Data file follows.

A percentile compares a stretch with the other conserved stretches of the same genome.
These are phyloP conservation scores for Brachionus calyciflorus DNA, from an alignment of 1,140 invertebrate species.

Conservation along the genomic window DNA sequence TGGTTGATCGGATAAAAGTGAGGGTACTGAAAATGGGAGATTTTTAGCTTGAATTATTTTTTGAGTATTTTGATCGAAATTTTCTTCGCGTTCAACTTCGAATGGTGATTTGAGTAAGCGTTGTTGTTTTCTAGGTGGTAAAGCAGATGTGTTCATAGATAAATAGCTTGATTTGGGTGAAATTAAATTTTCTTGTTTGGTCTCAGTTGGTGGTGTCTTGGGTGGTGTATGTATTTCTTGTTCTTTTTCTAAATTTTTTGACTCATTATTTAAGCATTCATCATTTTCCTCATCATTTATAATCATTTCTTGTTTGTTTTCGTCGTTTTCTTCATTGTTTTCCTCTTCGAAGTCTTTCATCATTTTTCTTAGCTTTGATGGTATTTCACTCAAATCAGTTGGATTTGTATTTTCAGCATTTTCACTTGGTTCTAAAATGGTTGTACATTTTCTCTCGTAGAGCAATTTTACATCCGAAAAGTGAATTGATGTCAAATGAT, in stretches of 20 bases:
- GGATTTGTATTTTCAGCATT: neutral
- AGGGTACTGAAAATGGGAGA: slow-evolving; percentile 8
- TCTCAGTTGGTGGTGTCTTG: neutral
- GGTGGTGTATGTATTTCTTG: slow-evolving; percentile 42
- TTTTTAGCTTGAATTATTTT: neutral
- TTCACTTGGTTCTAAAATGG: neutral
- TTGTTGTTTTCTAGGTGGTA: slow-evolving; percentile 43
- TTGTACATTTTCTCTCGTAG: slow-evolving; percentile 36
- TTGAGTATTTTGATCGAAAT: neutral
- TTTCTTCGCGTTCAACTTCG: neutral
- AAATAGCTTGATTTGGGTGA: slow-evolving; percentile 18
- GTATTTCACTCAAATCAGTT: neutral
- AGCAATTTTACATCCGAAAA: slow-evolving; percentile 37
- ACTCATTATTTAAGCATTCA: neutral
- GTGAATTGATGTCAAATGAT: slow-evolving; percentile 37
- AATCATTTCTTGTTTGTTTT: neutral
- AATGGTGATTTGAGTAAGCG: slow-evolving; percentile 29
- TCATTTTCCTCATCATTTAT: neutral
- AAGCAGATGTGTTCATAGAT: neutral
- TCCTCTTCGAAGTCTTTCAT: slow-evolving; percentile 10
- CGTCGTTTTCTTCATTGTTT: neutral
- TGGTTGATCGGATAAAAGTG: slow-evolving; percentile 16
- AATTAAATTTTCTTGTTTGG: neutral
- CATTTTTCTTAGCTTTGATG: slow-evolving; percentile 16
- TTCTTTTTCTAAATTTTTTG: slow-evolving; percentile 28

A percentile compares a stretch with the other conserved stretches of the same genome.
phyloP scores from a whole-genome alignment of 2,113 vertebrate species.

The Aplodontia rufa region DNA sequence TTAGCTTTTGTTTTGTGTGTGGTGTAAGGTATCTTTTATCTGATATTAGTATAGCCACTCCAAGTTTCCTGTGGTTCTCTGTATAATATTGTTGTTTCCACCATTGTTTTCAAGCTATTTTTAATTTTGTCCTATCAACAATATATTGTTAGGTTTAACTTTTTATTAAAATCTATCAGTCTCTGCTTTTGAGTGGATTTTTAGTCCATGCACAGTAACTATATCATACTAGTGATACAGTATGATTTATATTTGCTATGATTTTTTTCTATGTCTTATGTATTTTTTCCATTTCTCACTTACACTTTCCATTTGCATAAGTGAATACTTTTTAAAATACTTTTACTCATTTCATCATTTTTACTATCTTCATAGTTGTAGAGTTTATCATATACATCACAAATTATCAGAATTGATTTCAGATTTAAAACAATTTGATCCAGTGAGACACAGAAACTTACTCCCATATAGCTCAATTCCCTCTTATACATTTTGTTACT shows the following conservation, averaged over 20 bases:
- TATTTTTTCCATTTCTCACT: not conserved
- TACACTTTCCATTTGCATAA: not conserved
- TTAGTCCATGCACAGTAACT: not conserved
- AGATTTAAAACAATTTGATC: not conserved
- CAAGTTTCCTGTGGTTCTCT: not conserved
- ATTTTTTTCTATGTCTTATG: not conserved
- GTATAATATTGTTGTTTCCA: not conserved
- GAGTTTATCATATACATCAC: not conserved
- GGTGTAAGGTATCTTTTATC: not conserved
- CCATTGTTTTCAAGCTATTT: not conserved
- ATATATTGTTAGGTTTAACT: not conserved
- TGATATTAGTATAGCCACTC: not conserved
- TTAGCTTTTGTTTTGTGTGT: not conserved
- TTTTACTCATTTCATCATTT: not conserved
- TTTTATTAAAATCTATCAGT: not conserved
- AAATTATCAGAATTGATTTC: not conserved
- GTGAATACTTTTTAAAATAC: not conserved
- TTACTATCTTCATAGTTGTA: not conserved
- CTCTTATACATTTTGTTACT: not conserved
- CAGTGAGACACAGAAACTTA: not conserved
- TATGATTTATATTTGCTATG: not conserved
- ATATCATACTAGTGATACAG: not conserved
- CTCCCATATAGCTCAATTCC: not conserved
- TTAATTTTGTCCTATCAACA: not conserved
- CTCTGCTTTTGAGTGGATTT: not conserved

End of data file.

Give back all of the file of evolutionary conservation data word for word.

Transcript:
A percentile compares a stretch with the other conserved stretches of the same genome.
These are phyloP conservation scores for Brachionus calyciflorus DNA, from an alignment of 1,140 invertebrate species.

Conservation along the genomic window DNA sequence TGGTTGATCGGATAAAAGTGAGGGTACTGAAAATGGGAGATTTTTAGCTTGAATTATTTTTTGAGTATTTTGATCGAAATTTTCTTCGCGTTCAACTTCGAATGGTGATTTGAGTAAGCGTTGTTGTTTTCTAGGTGGTAAAGCAGATGTGTTCATAGATAAATAGCTTGATTTGGGTGAAATTAAATTTTCTTGTTTGGTCTCAGTTGGTGGTGTCTTGGGTGGTGTATGTATTTCTTGTTCTTTTTCTAAATTTTTTGACTCATTATTTAAGCATTCATCATTTTCCTCATCATTTATAATCATTTCTTGTTTGTTTTCGTCGTTTTCTTCATTGTTTTCCTCTTCGAAGTCTTTCATCATTTTTCTTAGCTTTGATGGTATTTCACTCAAATCAGTTGGATTTGTATTTTCAGCATTTTCACTTGGTTCTAAAATGGTTGTACATTTTCTCTCGTAGAGCAATTTTACATCCGAAAAGTGAATTGATGTCAAATGAT, in stretches of 20 bases:
- GGATTTGTATTTTCAGCATT: neutral
- AGGGTACTGAAAATGGGAGA: slow-evolving; percentile 8
- TCTCAGTTGGTGGTGTCTTG: neutral
- GGTGGTGTATGTATTTCTTG: slow-evolving; percentile 42
- TTTTTAGCTTGAATTATTTT: neutral
- TTCACTTGGTTCTAAAATGG: neutral
- TTGTTGTTTTCTAGGTGGTA: slow-evolving; percentile 43
- TTGTACATTTTCTCTCGTAG: slow-evolving; percentile 36
- TTGAGTATTTTGATCGAAAT: neutral
- TTTCTTCGCGTTCAACTTCG: neutral
- AAATAGCTTGATTTGGGTGA: slow-evolving; percentile 18
- GTATTTCACTCAAATCAGTT: neutral
- AGCAATTTTACATCCGAAAA: slow-evolving; percentile 37
- ACTCATTATTTAAGCATTCA: neutral
- GTGAATTGATGTCAAATGAT: slow-evolving; percentile 37
- AATCATTTCTTGTTTGTTTT: neutral
- AATGGTGATTTGAGTAAGCG: slow-evolving; percentile 29
- TCATTTTCCTCATCATTTAT: neutral
- AAGCAGATGTGTTCATAGAT: neutral
- TCCTCTTCGAAGTCTTTCAT: slow-evolving; percentile 10
- CGTCGTTTTCTTCATTGTTT: neutral
- TGGTTGATCGGATAAAAGTG: slow-evolving; percentile 16
- AATTAAATTTTCTTGTTTGG: neutral
- CATTTTTCTTAGCTTTGATG: slow-evolving; percentile 16
- TTCTTTTTCTAAATTTTTTG: slow-evolving; percentile 28

A percentile compares a stretch with the other conserved stretches of the same genome.
phyloP scores from a whole-genome alignment of 2,113 vertebrate species.

The Aplodontia rufa region DNA sequence TTAGCTTTTGTTTTGTGTGTGGTGTAAGGTATCTTTTATCTGATATTAGTATAGCCACTCCAAGTTTCCTGTGGTTCTCTGTATAATATTGTTGTTTCCACCATTGTTTTCAAGCTATTTTTAATTTTGTCCTATCAACAATATATTGTTAGGTTTAACTTTTTATTAAAATCTATCAGTCTCTGCTTTTGAGTGGATTTTTAGTCCATGCACAGTAACTATATCATACTAGTGATACAGTATGATTTATATTTGCTATGATTTTTTTCTATGTCTTATGTATTTTTTCCATTTCTCACTTACACTTTCCATTTGCATAAGTGAATACTTTTTAAAATACTTTTACTCATTTCATCATTTTTACTATCTTCATAGTTGTAGAGTTTATCATATACATCACAAATTATCAGAATTGATTTCAGATTTAAAACAATTTGATCCAGTGAGACACAGAAACTTACTCCCATATAGCTCAATTCCCTCTTATACATTTTGTTACT shows the following conservation, averaged over 20 bases:
- TATTTTTTCCATTTCTCACT: not conserved
- TACACTTTCCATTTGCATAA: not conserved
- TTAGTCCATGCACAGTAACT: not conserved
- AGATTTAAAACAATTTGATC: not conserved
- CAAGTTTCCTGTGGTTCTCT: not conserved
- ATTTTTTTCTATGTCTTATG: not conserved
- GTATAATATTGTTGTTTCCA: not conserved
- GAGTTTATCATATACATCAC: not conserved
- GGTGTAAGGTATCTTTTATC: not conserved
- CCATTGTTTTCAAGCTATTT: not conserved
- ATATATTGTTAGGTTTAACT: not conserved
- TGATATTAGTATAGCCACTC: not conserved
- TTAGCTTTTGTTTTGTGTGT: not conserved
- TTTTACTCATTTCATCATTT: not conserved
- TTTTATTAAAATCTATCAGT: not conserved
- AAATTATCAGAATTGATTTC: not conserved
- GTGAATACTTTTTAAAATAC: not conserved
- TTACTATCTTCATAGTTGTA: not conserved
- CTCTTATACATTTTGTTACT: not conserved
- CAGTGAGACACAGAAACTTA: not conserved
- TATGATTTATATTTGCTATG: not conserved
- ATATCATACTAGTGATACAG: not conserved
- CTCCCATATAGCTCAATTCC: not conserved
- TTAATTTTGTCCTATCAACA: not conserved
- CTCTGCTTTTGAGTGGATTT: not conserved